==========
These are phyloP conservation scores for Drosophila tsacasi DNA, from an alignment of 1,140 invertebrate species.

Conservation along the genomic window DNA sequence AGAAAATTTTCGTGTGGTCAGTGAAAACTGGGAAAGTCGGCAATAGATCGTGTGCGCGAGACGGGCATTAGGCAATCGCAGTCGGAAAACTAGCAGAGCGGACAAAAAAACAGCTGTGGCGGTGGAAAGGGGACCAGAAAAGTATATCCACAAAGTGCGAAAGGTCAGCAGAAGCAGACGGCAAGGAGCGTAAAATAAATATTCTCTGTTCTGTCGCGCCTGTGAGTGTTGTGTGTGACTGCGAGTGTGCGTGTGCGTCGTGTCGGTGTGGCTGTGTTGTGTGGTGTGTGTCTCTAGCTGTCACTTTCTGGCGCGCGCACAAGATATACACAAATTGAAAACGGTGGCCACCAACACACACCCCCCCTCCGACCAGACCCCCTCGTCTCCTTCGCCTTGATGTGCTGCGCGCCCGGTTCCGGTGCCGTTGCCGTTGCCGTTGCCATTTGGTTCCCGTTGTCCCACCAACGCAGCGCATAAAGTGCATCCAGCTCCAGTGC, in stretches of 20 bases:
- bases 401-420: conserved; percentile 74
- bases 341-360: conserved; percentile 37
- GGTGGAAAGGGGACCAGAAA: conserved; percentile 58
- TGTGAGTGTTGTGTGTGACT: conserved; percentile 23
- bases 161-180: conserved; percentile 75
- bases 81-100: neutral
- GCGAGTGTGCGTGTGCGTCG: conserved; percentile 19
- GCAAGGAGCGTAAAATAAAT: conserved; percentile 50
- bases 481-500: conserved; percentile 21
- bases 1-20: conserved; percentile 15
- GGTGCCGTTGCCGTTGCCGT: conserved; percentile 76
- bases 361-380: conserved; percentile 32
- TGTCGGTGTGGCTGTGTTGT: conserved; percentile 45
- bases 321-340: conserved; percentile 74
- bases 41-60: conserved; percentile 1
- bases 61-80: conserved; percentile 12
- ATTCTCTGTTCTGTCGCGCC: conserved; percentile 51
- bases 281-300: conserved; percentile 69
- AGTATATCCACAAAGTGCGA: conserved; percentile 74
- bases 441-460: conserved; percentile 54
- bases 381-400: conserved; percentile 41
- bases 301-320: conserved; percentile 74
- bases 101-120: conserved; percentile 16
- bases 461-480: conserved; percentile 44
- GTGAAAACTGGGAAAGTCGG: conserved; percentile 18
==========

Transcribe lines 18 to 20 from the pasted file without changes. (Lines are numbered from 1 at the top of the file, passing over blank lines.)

- bases 61-80: conserved; percentile 12
- ATTCTCTGTTCTGTCGCGCC: conserved; percentile 51
- bases 281-300: conserved; percentile 69